While walking home from preschool, Payton asked if we could stop to get some dim sum. Reluctantly, I said no. He says "how come?" I say "cause daddy needs to slim down and get back in shape again." I thought of just stopping and picking up a few orders of shrimp dumpling, pork shu mai, sesame balls, steamed bbq. pork bun. (just writing this entry makes me hungry). But I realize that if I did buy it for Payton then it would be hard to pass it up. Actually, I know I wouldn't be able to say no. So it's best to avoid it altogether.
According to a NY times article, "the brain has a limited capacity for self-regulation, so exerting willpower in one area often leads to backsliding in others." In other words, I shouldn't use up my limited will power by resisting food and drink temptations like dim sum, and Belgian ales while I get my self back into shape. Because, right now, I need all my will power just to get up at 6AM to ride some intervals in the cold foggy San Francisco morning. But, the nice thing is that when my wife, (not me), brings home a bag of Trade Joes chocolate covered pretzels, I just don't fight the urge anymore. I simply devour the whole bag knowing that tom. I at least will have the willpower to get up early and ride again.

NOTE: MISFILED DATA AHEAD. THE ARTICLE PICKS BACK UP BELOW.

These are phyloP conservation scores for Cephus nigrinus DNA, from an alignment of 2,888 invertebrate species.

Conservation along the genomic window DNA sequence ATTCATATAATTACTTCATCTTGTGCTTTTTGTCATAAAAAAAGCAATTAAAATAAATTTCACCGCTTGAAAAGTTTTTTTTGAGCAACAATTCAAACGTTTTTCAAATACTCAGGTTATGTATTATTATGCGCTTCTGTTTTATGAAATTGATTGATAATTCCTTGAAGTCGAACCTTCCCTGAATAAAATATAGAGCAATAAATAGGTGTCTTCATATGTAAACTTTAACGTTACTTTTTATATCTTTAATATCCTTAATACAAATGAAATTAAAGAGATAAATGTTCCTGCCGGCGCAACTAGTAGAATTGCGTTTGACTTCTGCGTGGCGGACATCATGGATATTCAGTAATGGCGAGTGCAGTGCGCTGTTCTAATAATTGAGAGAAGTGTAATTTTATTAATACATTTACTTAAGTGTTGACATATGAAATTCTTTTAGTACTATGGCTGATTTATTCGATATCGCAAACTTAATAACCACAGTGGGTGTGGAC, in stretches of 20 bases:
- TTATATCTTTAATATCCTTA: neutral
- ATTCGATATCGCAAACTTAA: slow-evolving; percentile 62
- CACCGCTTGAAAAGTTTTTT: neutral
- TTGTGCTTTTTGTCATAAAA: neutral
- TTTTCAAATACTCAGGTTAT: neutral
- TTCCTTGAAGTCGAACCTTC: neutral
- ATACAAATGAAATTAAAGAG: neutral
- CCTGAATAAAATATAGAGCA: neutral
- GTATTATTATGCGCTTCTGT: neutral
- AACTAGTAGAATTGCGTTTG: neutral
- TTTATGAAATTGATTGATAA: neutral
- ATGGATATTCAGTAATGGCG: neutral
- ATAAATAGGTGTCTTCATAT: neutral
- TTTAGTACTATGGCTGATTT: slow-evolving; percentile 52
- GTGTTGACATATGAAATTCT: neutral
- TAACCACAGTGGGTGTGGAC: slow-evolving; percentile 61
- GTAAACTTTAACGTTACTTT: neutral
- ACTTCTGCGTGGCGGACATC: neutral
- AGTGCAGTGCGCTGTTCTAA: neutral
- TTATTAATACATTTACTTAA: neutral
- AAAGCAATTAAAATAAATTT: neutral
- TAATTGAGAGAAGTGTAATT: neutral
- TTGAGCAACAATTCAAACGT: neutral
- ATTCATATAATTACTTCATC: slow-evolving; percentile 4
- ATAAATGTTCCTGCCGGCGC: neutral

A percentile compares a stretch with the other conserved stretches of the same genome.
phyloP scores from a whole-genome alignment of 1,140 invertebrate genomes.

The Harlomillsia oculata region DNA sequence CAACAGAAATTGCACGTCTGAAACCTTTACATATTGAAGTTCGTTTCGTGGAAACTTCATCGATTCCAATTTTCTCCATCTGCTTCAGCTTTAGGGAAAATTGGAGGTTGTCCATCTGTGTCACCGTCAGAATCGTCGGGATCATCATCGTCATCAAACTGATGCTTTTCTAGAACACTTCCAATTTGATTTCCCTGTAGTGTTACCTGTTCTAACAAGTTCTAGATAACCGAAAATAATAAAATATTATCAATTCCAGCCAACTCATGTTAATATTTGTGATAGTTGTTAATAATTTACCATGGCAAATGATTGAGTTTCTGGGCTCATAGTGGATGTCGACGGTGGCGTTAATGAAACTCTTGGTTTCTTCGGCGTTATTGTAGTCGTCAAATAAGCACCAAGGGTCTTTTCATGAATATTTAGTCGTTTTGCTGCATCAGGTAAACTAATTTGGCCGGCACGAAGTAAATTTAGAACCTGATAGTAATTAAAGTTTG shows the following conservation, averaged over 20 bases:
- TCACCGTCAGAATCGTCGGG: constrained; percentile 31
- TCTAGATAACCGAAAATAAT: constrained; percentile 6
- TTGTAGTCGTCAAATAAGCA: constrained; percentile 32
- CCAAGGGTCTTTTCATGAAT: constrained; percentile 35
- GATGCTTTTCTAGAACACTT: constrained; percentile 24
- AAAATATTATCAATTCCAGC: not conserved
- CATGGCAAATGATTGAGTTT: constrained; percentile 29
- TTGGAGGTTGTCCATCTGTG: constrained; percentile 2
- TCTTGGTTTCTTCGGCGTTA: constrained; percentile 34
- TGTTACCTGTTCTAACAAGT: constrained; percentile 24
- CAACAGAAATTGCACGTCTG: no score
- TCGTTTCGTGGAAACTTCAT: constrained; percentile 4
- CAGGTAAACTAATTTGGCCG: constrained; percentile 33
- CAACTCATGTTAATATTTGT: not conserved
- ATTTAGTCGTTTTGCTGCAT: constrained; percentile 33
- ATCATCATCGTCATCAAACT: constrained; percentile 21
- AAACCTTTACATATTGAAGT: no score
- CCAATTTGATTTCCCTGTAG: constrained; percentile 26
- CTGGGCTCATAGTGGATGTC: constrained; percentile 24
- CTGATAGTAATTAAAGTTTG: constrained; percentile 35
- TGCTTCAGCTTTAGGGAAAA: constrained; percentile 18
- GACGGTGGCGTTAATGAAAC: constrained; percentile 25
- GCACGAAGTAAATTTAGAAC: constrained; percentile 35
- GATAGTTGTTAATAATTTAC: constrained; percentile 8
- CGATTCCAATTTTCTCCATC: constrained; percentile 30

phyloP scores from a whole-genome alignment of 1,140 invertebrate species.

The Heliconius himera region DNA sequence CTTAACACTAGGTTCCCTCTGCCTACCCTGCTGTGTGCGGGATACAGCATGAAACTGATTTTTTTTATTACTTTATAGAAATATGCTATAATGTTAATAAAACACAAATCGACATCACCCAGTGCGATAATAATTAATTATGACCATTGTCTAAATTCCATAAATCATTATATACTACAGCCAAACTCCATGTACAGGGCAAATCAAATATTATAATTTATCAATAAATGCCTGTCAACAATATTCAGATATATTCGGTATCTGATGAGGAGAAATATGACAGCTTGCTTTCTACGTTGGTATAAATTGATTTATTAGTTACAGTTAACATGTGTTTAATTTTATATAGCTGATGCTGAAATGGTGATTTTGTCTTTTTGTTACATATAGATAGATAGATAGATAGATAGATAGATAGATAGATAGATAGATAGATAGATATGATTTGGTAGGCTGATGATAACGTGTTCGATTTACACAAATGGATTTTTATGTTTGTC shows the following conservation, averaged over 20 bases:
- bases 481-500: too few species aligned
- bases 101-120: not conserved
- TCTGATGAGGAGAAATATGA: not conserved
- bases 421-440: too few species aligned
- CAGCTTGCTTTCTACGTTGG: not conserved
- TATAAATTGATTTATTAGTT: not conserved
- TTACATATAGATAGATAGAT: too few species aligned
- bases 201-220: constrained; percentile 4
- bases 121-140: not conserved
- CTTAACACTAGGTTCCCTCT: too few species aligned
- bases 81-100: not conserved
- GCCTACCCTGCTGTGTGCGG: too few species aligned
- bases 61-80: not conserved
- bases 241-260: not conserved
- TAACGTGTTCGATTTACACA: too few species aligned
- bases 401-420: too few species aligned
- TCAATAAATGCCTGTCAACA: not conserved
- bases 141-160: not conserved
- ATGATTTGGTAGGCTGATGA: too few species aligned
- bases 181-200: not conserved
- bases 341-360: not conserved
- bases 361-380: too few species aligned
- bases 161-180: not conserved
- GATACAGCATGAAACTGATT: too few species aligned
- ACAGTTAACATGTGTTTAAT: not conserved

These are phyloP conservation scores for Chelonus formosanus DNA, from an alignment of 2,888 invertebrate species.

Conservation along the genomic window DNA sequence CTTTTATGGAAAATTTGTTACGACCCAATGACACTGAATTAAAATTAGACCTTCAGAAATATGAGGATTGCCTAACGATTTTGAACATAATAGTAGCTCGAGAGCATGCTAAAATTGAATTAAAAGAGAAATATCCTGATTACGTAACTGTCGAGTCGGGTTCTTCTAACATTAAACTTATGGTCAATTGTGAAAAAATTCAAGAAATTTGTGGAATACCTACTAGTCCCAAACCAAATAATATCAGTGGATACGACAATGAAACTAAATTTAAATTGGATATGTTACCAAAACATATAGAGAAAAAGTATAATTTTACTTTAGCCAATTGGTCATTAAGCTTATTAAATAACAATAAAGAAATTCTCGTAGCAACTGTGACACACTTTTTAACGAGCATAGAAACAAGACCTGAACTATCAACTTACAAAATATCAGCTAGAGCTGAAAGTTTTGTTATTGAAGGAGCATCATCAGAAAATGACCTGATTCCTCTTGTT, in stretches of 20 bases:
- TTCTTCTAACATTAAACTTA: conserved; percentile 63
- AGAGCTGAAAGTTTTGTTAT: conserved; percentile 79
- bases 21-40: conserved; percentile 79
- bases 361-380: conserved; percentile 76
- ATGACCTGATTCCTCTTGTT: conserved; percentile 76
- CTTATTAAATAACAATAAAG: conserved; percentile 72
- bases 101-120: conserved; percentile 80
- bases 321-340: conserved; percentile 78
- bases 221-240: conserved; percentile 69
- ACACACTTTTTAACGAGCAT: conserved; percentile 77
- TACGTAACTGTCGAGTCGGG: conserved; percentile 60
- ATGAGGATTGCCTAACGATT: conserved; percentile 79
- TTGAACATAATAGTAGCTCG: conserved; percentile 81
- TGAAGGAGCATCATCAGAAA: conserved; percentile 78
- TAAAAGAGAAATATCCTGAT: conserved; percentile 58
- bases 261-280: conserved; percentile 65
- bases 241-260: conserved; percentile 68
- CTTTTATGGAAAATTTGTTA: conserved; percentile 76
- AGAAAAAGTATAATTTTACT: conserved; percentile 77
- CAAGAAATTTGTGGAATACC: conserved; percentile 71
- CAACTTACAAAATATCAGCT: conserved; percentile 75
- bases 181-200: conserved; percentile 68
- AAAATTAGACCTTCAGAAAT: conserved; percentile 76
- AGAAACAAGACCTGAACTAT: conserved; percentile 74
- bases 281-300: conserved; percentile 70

This article brings up an interesting point on the impact of a stressful day at work and how it sometimes can lead to our inability to suffer altogether. This neurological reasoning, explains why good coaches make sure that you are mentally fresh before a key competition because you will need the willpower to suffer. A year ago I was asking Larry Nolan what he recommends as a good tapering schedule. He responded in terms of asking about my mental state. After reading this article, his response makes absolute sense.